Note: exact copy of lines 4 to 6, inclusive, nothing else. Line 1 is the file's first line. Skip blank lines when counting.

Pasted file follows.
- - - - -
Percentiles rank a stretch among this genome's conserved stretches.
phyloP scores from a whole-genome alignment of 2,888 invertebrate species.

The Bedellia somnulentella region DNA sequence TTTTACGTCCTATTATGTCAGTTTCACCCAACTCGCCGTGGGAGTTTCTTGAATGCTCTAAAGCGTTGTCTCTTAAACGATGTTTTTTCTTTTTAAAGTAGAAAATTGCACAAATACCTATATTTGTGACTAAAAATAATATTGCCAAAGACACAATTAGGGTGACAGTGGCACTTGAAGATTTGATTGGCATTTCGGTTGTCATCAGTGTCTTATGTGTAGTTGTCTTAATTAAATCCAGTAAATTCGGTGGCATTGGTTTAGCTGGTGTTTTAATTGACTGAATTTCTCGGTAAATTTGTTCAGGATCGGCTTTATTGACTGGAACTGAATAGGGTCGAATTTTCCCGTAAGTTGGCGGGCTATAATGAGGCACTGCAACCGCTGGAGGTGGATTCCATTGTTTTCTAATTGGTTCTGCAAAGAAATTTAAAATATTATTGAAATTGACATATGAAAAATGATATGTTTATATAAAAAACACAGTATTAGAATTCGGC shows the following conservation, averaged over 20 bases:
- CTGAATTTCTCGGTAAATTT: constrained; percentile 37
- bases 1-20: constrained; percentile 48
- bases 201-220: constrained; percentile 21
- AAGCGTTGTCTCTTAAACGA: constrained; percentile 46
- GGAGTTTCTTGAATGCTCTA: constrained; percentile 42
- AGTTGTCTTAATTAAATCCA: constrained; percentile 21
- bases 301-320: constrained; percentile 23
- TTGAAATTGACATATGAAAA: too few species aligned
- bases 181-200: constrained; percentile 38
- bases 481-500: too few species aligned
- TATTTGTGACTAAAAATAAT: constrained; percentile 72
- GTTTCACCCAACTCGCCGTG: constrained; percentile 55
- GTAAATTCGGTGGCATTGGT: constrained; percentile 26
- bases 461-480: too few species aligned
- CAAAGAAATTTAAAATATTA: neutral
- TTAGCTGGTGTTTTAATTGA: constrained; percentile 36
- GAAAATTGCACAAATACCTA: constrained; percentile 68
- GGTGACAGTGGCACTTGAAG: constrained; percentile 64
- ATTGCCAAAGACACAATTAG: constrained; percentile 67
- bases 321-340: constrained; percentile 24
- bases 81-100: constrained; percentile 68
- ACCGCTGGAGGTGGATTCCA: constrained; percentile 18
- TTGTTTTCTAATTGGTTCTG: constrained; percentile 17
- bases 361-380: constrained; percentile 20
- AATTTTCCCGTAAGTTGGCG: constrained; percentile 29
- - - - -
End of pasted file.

- CTGAATTTCTCGGTAAATTT: constrained; percentile 37
- bases 1-20: constrained; percentile 48
- bases 201-220: constrained; percentile 21